AMID the security crises confronting the country, the high command of the Nigerian Army has directed over 120 major-generals, brigadiers, colonels, lieutenants, captains and others to proceed on compulsory retirement.
The affected officers, who include those who failed their Senior Staff Course Examinations, were ordered to submit their letters of voluntary retirement or face summary retrenchment.
Trojan.com.ng was informed that the exercise was in accordance with the Public Service Rules and the Armed Forces of Nigeria Harmonised Terms and Conditions of Service, 2017 (Revised).
It was gathered that the number of senior and middle level personnel that would be required to leave the service might be higher than 120 as those concerned were being given their letters of compulsory retirement in batches.
Our correspondent learnt that the first batch was given a deadline of December 24, 2022, to tender their retirement letters.
It was further gathered that the affected personnel would proceed on the mandatory three-month pre-retirement leave from January.
Sources informed our correspondent that the majority of the concerned officers had complied with the directive to avoid hostile actions from the authorities.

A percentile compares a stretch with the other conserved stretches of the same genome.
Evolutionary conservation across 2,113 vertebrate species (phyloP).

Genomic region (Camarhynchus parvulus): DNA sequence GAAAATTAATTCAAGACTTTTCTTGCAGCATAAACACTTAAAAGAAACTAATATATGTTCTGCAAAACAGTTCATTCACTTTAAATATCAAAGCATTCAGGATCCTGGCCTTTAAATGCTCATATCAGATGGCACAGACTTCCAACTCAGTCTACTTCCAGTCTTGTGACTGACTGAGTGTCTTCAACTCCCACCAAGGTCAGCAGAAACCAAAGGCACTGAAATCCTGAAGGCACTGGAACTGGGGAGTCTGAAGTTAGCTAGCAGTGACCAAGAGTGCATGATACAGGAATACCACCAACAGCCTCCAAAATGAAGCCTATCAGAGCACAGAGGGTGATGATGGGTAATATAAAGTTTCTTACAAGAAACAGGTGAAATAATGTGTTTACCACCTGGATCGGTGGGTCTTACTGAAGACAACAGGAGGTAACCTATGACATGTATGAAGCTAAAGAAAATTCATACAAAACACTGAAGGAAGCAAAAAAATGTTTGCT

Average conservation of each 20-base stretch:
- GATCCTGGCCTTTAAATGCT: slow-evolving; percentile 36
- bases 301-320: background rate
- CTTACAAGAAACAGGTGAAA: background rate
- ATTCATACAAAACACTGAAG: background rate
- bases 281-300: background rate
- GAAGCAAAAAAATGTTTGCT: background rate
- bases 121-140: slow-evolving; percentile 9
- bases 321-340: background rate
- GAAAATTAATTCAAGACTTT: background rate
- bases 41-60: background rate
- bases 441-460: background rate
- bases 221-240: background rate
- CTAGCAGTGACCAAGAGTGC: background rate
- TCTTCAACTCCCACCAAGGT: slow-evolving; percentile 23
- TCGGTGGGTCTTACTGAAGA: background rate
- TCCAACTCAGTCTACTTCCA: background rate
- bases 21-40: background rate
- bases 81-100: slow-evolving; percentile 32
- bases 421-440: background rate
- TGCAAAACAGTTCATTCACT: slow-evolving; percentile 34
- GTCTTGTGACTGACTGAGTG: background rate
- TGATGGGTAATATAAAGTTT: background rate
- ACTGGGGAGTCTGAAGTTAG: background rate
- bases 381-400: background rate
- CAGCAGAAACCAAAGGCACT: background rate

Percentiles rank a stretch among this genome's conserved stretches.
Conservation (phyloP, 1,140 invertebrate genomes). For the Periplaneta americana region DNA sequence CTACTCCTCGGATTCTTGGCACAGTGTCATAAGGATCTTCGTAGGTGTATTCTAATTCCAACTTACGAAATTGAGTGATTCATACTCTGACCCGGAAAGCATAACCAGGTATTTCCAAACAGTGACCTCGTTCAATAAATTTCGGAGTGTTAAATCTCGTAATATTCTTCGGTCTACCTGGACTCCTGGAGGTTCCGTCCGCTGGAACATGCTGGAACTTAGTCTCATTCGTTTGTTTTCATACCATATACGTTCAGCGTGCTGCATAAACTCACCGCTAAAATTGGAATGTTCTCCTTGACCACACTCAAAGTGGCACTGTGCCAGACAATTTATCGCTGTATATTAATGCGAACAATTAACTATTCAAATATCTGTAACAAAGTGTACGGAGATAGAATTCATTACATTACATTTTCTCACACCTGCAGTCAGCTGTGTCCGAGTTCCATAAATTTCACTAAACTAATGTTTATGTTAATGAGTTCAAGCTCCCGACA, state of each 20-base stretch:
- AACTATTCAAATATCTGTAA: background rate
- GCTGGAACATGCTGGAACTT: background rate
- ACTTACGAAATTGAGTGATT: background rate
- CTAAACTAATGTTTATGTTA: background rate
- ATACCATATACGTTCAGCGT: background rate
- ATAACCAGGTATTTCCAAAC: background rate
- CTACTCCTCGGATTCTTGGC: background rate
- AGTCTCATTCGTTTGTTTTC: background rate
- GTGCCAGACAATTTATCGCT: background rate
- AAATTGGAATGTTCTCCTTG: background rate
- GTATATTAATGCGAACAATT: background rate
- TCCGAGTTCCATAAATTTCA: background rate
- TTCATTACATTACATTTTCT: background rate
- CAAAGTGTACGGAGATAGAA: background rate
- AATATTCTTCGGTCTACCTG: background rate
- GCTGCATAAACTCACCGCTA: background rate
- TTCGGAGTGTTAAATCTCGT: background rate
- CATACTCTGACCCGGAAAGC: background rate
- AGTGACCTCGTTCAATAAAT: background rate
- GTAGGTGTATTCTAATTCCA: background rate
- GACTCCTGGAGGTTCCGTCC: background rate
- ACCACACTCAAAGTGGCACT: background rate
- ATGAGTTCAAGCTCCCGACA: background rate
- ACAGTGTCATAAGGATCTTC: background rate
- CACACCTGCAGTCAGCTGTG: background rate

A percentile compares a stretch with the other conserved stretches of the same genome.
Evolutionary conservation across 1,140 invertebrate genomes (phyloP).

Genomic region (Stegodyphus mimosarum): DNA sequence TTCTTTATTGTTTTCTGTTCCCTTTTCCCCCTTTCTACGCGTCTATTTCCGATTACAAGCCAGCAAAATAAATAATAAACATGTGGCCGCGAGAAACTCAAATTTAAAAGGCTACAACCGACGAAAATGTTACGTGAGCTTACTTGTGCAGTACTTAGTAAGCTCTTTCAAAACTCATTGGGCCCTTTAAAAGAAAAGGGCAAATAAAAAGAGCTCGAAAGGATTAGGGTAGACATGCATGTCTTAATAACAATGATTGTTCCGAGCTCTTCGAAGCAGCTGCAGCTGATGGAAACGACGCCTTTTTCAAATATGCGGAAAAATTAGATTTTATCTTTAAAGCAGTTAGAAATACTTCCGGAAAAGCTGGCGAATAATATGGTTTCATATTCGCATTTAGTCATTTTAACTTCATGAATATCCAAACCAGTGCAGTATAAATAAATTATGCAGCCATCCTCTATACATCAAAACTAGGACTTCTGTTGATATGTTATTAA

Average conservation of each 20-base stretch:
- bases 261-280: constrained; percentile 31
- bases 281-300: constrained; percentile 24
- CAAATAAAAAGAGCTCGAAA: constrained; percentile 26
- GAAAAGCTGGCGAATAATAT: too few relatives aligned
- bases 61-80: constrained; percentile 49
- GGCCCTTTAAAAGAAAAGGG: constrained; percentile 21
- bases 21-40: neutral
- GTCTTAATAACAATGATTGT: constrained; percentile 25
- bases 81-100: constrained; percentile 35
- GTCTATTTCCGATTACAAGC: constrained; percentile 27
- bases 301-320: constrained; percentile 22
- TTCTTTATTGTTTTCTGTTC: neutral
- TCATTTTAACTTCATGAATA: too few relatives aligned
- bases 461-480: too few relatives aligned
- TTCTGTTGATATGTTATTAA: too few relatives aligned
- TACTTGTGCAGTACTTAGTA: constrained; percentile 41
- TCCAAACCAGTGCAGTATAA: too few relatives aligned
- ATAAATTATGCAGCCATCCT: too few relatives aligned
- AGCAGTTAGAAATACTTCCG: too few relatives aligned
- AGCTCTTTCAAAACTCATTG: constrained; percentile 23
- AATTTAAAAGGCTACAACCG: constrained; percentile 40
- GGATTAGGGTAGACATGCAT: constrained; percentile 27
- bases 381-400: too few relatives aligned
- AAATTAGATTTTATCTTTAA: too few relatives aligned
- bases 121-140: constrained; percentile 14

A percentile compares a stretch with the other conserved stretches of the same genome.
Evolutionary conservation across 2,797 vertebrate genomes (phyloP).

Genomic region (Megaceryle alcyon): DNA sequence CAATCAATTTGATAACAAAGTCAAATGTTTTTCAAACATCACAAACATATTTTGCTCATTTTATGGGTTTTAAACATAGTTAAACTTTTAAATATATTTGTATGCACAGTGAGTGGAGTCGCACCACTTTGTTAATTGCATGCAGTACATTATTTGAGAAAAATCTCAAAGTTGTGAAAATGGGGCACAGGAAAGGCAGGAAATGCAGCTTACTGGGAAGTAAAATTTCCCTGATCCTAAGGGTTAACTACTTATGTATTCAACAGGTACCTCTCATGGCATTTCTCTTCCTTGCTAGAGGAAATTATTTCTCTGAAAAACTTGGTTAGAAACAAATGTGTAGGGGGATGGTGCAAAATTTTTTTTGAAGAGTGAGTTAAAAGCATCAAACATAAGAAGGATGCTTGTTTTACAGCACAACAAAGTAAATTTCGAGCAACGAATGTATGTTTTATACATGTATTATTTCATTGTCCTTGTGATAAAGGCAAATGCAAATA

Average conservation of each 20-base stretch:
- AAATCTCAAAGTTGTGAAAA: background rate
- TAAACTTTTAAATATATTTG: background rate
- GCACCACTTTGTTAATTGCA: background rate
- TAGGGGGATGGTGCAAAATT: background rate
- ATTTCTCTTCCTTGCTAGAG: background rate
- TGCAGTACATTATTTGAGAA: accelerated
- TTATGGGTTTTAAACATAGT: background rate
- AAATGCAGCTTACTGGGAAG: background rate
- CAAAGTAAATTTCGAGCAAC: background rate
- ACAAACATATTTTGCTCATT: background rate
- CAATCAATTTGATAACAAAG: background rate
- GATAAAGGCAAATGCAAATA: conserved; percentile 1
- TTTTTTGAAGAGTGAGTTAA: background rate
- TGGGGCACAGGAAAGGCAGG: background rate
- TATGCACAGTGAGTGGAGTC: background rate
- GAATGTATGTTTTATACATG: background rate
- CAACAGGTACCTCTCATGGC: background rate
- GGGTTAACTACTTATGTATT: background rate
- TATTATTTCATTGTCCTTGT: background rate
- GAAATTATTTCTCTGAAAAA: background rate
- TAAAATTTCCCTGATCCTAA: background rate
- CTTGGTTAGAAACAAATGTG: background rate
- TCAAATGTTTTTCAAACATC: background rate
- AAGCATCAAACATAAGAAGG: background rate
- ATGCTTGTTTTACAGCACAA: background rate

The development has, however, generated consternation in the Army with many querying the rationale behind the mass retrenchment.
An officer accused the military authorities of disobeying a directive from the Attorney-General of the Federation, Abubakar Malami, SAN, that the exercise should be suspended till after the 2023 elections.
The source stated, “Over 120 top officers were served letters of mandatory retirement by the Army authorities. The affected officers include major-generals, brigadier-generals, brigadiers, colonels, captains and other middle-level officers, who were unable to pass their promotion examinations after three attempts.
“But there are two rules guiding this issue: if one fails to pass his promotion exams after three attempts, he could be considered on the basis of the years he has spent on the rank.
“Though the authorities informed us that those who failed to pass their exams would be considered on the basis of age on rank, they reneged on this and instead directed us to put in our voluntary retirement letters. This is not fair.”
Despite protesting the failure of the Army high command to comply with the rules, it was learnt that the personnel were compelled to tender their notices of voluntary retirement with the option to complain or appeal later.
Another source, who confirmed the development, said the letters issued to the affected officers were signed by the Military Secretary, Army, Major General J. Abdussalam.
Apart from those who failed their promotion examinations, the source said those who had disciplinary cases and those who had spent the mandatory 35 years in service were equally affected.
He said, “The officers who were asked to submit letters of voluntary retirement were more than 100. The military directive was contained in a letter dated October 24, 2022 but it was served on them sometime in November.